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FAYETTEVILLE, Ark. — After the last bus ride of his college baseball career Tuesday, Mojo Hagge headed for a lake. Time to relax and get away from everything for a little while.
If anyone is due some downtime, it’s Hagge, a five-year Nebraska starting outfielder who became public enemy No. 1 in Baum-Walker Stadium last weekend. He drew loud boos from the sellout crowd of 11,000-plus every time he stepped to the plate. Whenever he trotted out to left field, jeers rained down on him from the Hog Pen — Arkansas’ general-admission section packed with fans in lawn chairs and on bleachers.
The Omaha Skutt grad was an unlikely target, a likeable player with a memorable name known for spectacular defensive moments. One story floating around the ballpark and on social media was that Hagge flipped off an Arkansas fan before NU’s game against NJIT early Sunday afternoon.
“The only thing I want to say about it is I didn’t do it,” Hagge told The World-Herald. “People are going to believe what they want to believe but all I can say to everybody is I didn’t do it.”
The story took on a life of its own for Razorback fans, many of whom are known for researching opponents in order to personalize their heckling. They identified Hagge’s family and fiancé in the stands. One red-faced fan screamed to ask if the No. 39 on his jersey represented his age or his height.
Security was notified and issued a warning to Hog Pen fans: Anyone who makes things personal would be escorted from the park. That stirred up more boos, with the P.A. announcer seemingly playing to the crowd when announcing Hagge’s name during the game. An Arkansas writer in the press box opined that Hagge wouldn’t be tough enough to make it in the SEC.
By going toe-to-toe with the nation's No. 1 team, Nebraska baseball showed it can be the Big Ten's frontrunner, writes Sam McKewon, and that's what the conference — and college baseball — sorely needs.
The atmosphere inside the Hogs’ lavish home was as hostile as any Nebraska has seen in recent memory. Sheer numbers and the high stakes of a regional final contributed. So did alcohol, with beer available inside the park and many fans in the Pen lugging in entire coolers of drinks.
This wasn’t Penn State on a Sunday morning in April. It wasn’t Baylor on Valentine’s Day. It wasn’t even the Oklahoma State regional in 2019, when upwards of 5,000 Cowboy fans rooted against Nebraska.
“We kind of embraced it,” NU starting pitcher Cade Povich said. “With all the stuff that was going on, we just took it out there and decided we were going to be that team that is going to make the upset happen. It’s just unfortunate that it didn’t happen.”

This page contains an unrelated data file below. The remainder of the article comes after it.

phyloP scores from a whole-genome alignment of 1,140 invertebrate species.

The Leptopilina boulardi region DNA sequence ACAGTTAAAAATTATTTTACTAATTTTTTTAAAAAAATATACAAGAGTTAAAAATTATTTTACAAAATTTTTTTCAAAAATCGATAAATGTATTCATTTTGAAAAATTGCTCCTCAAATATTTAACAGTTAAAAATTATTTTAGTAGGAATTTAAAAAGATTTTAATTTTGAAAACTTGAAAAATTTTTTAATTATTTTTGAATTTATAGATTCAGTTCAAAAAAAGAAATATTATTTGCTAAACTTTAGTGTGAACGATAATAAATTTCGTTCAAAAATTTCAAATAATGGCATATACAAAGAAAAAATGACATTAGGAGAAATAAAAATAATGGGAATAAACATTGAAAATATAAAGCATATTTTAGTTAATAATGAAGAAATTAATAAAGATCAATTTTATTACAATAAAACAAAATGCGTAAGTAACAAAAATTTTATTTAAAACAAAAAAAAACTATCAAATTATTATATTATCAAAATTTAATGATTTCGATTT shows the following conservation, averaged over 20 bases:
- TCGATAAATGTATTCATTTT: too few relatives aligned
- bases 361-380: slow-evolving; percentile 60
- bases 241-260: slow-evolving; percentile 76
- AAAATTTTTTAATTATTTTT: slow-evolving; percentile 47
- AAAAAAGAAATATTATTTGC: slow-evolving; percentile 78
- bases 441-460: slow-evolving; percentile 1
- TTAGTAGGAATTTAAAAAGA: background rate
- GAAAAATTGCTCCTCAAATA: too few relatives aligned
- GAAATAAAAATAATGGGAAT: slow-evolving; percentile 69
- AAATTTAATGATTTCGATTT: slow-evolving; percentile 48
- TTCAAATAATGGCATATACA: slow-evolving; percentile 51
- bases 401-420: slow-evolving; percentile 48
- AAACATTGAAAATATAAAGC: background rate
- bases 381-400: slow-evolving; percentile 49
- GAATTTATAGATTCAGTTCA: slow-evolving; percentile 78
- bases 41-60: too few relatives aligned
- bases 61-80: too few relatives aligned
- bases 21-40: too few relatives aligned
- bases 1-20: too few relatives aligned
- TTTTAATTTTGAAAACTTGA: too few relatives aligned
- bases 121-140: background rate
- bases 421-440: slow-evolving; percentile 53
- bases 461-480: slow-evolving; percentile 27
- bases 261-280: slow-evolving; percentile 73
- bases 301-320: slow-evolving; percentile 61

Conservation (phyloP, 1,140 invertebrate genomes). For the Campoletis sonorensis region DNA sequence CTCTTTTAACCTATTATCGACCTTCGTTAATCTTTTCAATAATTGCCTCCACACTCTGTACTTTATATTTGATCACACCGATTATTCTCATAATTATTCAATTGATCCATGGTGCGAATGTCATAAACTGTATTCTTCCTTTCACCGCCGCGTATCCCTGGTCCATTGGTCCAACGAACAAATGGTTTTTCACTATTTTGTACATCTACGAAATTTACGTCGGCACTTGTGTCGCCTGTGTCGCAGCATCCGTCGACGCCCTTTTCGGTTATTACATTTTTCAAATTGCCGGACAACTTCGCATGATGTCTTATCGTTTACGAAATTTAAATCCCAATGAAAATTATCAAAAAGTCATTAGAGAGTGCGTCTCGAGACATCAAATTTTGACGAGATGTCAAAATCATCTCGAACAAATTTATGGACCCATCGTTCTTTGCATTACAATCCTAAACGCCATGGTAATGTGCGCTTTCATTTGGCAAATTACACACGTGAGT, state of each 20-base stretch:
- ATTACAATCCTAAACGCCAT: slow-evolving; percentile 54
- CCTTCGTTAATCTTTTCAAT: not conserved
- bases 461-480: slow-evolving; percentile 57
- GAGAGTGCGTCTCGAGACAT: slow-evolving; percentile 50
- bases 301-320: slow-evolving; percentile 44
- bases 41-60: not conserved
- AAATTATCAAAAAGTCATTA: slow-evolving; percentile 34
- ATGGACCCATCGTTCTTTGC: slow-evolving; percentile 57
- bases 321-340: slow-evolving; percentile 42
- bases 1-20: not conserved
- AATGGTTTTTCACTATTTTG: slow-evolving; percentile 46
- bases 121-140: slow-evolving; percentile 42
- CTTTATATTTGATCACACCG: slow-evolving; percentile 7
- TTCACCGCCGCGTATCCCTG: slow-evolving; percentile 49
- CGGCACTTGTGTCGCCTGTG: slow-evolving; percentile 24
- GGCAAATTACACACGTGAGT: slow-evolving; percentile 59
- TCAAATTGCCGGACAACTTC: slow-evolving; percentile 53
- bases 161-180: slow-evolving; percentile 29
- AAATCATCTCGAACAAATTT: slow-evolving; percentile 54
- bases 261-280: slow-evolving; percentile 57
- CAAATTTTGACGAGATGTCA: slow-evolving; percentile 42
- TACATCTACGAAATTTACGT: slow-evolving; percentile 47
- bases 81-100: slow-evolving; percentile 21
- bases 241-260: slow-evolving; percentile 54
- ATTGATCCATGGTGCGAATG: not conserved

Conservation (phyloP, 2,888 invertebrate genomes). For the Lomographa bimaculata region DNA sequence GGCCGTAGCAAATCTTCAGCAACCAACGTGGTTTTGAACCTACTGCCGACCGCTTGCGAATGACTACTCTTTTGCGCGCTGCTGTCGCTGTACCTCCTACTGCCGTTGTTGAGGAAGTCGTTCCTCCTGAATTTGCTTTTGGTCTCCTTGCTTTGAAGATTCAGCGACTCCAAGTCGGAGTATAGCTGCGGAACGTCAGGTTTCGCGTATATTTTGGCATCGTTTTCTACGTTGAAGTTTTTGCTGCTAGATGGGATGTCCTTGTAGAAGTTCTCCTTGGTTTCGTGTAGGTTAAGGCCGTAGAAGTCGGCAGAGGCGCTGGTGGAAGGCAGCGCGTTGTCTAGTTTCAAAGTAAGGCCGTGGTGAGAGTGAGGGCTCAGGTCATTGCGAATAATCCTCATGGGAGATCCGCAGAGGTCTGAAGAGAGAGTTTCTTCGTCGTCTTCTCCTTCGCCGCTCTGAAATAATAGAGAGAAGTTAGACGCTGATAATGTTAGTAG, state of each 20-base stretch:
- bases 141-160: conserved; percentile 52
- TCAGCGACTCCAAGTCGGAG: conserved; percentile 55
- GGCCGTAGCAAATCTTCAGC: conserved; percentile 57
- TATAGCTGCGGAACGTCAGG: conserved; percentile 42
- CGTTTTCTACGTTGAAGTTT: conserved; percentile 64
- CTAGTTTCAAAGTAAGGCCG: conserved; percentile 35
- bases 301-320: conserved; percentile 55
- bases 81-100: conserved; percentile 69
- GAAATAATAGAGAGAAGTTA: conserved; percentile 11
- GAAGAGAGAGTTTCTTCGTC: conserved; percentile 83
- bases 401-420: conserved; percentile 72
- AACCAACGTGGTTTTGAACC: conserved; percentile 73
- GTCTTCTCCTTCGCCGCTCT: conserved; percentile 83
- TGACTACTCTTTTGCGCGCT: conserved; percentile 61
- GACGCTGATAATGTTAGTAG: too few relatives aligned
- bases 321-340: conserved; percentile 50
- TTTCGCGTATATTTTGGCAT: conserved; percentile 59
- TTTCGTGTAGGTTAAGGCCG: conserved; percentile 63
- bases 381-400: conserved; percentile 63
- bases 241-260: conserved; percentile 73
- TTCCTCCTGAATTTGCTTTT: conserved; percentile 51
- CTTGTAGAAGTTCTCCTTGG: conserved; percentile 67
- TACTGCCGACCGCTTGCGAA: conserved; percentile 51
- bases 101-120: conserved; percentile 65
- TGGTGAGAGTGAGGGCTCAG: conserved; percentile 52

Arkansas fans adopted fourth seed NJIT, high-fiving the Highlanders when they mingled in the Hog Pen after their games. That feeling didn’t extend to the red-clad road team that found success at a place where the Razorbacks had been 106-19 (.848) the last three years entering the regional.
The Huskers weren’t at home, but they helped themselves to the fridge and snooped through the medicine cabinet with how they played. The Hogs took umbrage.
“I think that they came in here and they were a little comfortable — more comfortable than I wanted them to be,” Arkansas coach Dave Van Horn said.
Added Nebraska coach Will Bolt: “There are not many environments that are going to be tougher to play in than this one. … What they’ve shown all year long is they’re not going to get rattled by much. I’m awfully proud of them.”
In the end, a gassed Nebraska bullpen and the Hogs’ prodigious power won Monday and pushed the national-title favorites into a super regional.
But the Huskers didn’t shy away from the moment. They attacked it — leaning into their villain role with the black jerseys they wore in the finale — and kept Arkansas fans muttering into the eighth inning Monday. Arkansas media even wondered aloud if the Hogs deserved to advance.
And Hagge? He walked off the field for the last time sharing hugs with teammates and congratulating the opponent. Memories like last weekend are why he came back for the extra season before transitioning into a full-time job using his degree in civil engineering.
The 23-year-old didn’t ask to be a target. But he said in many ways it’s a preview of what’s to come for Nebraska if it continues its winning ways into the future.
“We basically proved that Husker baseball is ready to compete moving forward,” Hagge said. “This is going to become the standard.”
Husker baseball was back on the national stage Monday, pushing the No. 1 team in the country against the ropes on their own field. It hasn’t felt that way in a long, long time.